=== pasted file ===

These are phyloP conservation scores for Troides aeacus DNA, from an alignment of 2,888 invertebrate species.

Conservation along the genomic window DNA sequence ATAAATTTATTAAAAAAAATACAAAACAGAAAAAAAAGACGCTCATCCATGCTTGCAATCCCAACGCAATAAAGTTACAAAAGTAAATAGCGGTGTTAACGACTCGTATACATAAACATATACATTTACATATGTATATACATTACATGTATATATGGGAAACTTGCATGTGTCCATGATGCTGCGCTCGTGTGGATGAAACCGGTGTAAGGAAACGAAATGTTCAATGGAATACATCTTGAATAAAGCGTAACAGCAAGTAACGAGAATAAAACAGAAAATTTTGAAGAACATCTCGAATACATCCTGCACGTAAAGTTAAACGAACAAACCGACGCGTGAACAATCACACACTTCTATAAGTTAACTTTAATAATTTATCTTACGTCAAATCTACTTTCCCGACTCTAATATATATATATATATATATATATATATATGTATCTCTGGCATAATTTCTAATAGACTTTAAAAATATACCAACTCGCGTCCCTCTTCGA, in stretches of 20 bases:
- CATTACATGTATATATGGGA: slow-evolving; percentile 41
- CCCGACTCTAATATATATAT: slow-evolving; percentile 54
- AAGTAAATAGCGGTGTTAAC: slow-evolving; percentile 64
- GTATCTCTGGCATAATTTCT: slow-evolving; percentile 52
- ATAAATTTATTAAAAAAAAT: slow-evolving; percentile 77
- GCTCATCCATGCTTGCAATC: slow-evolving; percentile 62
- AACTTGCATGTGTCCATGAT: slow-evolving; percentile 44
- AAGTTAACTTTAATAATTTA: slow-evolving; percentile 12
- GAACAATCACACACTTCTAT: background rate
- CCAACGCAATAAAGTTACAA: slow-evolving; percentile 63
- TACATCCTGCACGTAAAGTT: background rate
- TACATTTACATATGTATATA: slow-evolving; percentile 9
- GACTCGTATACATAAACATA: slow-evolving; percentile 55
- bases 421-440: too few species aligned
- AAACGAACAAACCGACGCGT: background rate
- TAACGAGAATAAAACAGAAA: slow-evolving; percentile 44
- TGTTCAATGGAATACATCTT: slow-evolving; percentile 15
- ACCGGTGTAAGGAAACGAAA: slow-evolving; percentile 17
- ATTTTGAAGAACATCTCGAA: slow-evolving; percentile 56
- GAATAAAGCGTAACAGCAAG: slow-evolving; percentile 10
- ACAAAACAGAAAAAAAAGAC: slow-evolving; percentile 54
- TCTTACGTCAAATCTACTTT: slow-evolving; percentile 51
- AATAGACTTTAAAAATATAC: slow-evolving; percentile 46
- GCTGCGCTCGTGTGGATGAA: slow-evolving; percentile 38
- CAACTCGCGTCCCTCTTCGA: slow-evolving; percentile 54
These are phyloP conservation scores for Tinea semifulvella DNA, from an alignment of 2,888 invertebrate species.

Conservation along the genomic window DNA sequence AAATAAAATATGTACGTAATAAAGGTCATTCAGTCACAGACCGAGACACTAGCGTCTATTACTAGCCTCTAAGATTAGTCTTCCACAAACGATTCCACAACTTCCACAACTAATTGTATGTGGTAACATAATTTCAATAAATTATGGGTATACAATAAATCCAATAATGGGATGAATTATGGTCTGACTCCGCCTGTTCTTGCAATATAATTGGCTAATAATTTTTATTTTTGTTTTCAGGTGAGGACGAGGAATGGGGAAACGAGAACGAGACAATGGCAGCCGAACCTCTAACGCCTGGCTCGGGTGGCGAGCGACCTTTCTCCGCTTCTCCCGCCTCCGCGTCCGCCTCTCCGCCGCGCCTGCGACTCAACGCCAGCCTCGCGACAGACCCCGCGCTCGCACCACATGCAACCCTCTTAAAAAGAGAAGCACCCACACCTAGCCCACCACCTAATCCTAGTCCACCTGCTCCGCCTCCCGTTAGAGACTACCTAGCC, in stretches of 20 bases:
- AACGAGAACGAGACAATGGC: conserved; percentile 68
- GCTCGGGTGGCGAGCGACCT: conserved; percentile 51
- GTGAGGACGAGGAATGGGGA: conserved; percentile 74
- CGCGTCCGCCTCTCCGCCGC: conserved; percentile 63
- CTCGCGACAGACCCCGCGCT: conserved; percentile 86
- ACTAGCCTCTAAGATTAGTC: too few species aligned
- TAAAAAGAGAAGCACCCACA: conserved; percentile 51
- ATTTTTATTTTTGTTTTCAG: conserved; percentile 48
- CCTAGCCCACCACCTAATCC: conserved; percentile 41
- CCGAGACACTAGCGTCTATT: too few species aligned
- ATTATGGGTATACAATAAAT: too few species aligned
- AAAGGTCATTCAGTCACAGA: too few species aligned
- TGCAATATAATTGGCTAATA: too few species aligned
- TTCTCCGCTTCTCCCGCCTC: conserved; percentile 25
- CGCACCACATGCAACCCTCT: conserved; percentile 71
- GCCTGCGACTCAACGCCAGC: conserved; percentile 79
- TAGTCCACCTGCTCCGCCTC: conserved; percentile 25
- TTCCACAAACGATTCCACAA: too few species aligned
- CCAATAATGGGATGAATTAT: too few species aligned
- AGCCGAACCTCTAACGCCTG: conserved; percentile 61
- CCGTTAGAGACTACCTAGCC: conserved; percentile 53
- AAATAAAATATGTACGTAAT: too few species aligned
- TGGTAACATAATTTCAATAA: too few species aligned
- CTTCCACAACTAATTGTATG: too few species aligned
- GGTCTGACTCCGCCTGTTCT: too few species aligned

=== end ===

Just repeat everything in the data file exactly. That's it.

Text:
These are phyloP conservation scores for Troides aeacus DNA, from an alignment of 2,888 invertebrate species.

Conservation along the genomic window DNA sequence ATAAATTTATTAAAAAAAATACAAAACAGAAAAAAAAGACGCTCATCCATGCTTGCAATCCCAACGCAATAAAGTTACAAAAGTAAATAGCGGTGTTAACGACTCGTATACATAAACATATACATTTACATATGTATATACATTACATGTATATATGGGAAACTTGCATGTGTCCATGATGCTGCGCTCGTGTGGATGAAACCGGTGTAAGGAAACGAAATGTTCAATGGAATACATCTTGAATAAAGCGTAACAGCAAGTAACGAGAATAAAACAGAAAATTTTGAAGAACATCTCGAATACATCCTGCACGTAAAGTTAAACGAACAAACCGACGCGTGAACAATCACACACTTCTATAAGTTAACTTTAATAATTTATCTTACGTCAAATCTACTTTCCCGACTCTAATATATATATATATATATATATATATATATGTATCTCTGGCATAATTTCTAATAGACTTTAAAAATATACCAACTCGCGTCCCTCTTCGA, in stretches of 20 bases:
- CATTACATGTATATATGGGA: slow-evolving; percentile 41
- CCCGACTCTAATATATATAT: slow-evolving; percentile 54
- AAGTAAATAGCGGTGTTAAC: slow-evolving; percentile 64
- GTATCTCTGGCATAATTTCT: slow-evolving; percentile 52
- ATAAATTTATTAAAAAAAAT: slow-evolving; percentile 77
- GCTCATCCATGCTTGCAATC: slow-evolving; percentile 62
- AACTTGCATGTGTCCATGAT: slow-evolving; percentile 44
- AAGTTAACTTTAATAATTTA: slow-evolving; percentile 12
- GAACAATCACACACTTCTAT: background rate
- CCAACGCAATAAAGTTACAA: slow-evolving; percentile 63
- TACATCCTGCACGTAAAGTT: background rate
- TACATTTACATATGTATATA: slow-evolving; percentile 9
- GACTCGTATACATAAACATA: slow-evolving; percentile 55
- bases 421-440: too few species aligned
- AAACGAACAAACCGACGCGT: background rate
- TAACGAGAATAAAACAGAAA: slow-evolving; percentile 44
- TGTTCAATGGAATACATCTT: slow-evolving; percentile 15
- ACCGGTGTAAGGAAACGAAA: slow-evolving; percentile 17
- ATTTTGAAGAACATCTCGAA: slow-evolving; percentile 56
- GAATAAAGCGTAACAGCAAG: slow-evolving; percentile 10
- ACAAAACAGAAAAAAAAGAC: slow-evolving; percentile 54
- TCTTACGTCAAATCTACTTT: slow-evolving; percentile 51
- AATAGACTTTAAAAATATAC: slow-evolving; percentile 46
- GCTGCGCTCGTGTGGATGAA: slow-evolving; percentile 38
- CAACTCGCGTCCCTCTTCGA: slow-evolving; percentile 54
These are phyloP conservation scores for Tinea semifulvella DNA, from an alignment of 2,888 invertebrate species.

Conservation along the genomic window DNA sequence AAATAAAATATGTACGTAATAAAGGTCATTCAGTCACAGACCGAGACACTAGCGTCTATTACTAGCCTCTAAGATTAGTCTTCCACAAACGATTCCACAACTTCCACAACTAATTGTATGTGGTAACATAATTTCAATAAATTATGGGTATACAATAAATCCAATAATGGGATGAATTATGGTCTGACTCCGCCTGTTCTTGCAATATAATTGGCTAATAATTTTTATTTTTGTTTTCAGGTGAGGACGAGGAATGGGGAAACGAGAACGAGACAATGGCAGCCGAACCTCTAACGCCTGGCTCGGGTGGCGAGCGACCTTTCTCCGCTTCTCCCGCCTCCGCGTCCGCCTCTCCGCCGCGCCTGCGACTCAACGCCAGCCTCGCGACAGACCCCGCGCTCGCACCACATGCAACCCTCTTAAAAAGAGAAGCACCCACACCTAGCCCACCACCTAATCCTAGTCCACCTGCTCCGCCTCCCGTTAGAGACTACCTAGCC, in stretches of 20 bases:
- AACGAGAACGAGACAATGGC: conserved; percentile 68
- GCTCGGGTGGCGAGCGACCT: conserved; percentile 51
- GTGAGGACGAGGAATGGGGA: conserved; percentile 74
- CGCGTCCGCCTCTCCGCCGC: conserved; percentile 63
- CTCGCGACAGACCCCGCGCT: conserved; percentile 86
- ACTAGCCTCTAAGATTAGTC: too few species aligned
- TAAAAAGAGAAGCACCCACA: conserved; percentile 51
- ATTTTTATTTTTGTTTTCAG: conserved; percentile 48
- CCTAGCCCACCACCTAATCC: conserved; percentile 41
- CCGAGACACTAGCGTCTATT: too few species aligned
- ATTATGGGTATACAATAAAT: too few species aligned
- AAAGGTCATTCAGTCACAGA: too few species aligned
- TGCAATATAATTGGCTAATA: too few species aligned
- TTCTCCGCTTCTCCCGCCTC: conserved; percentile 25
- CGCACCACATGCAACCCTCT: conserved; percentile 71
- GCCTGCGACTCAACGCCAGC: conserved; percentile 79
- TAGTCCACCTGCTCCGCCTC: conserved; percentile 25
- TTCCACAAACGATTCCACAA: too few species aligned
- CCAATAATGGGATGAATTAT: too few species aligned
- AGCCGAACCTCTAACGCCTG: conserved; percentile 61
- CCGTTAGAGACTACCTAGCC: conserved; percentile 53
- AAATAAAATATGTACGTAAT: too few species aligned
- TGGTAACATAATTTCAATAA: too few species aligned
- CTTCCACAACTAATTGTATG: too few species aligned
- GGTCTGACTCCGCCTGTTCT: too few species aligned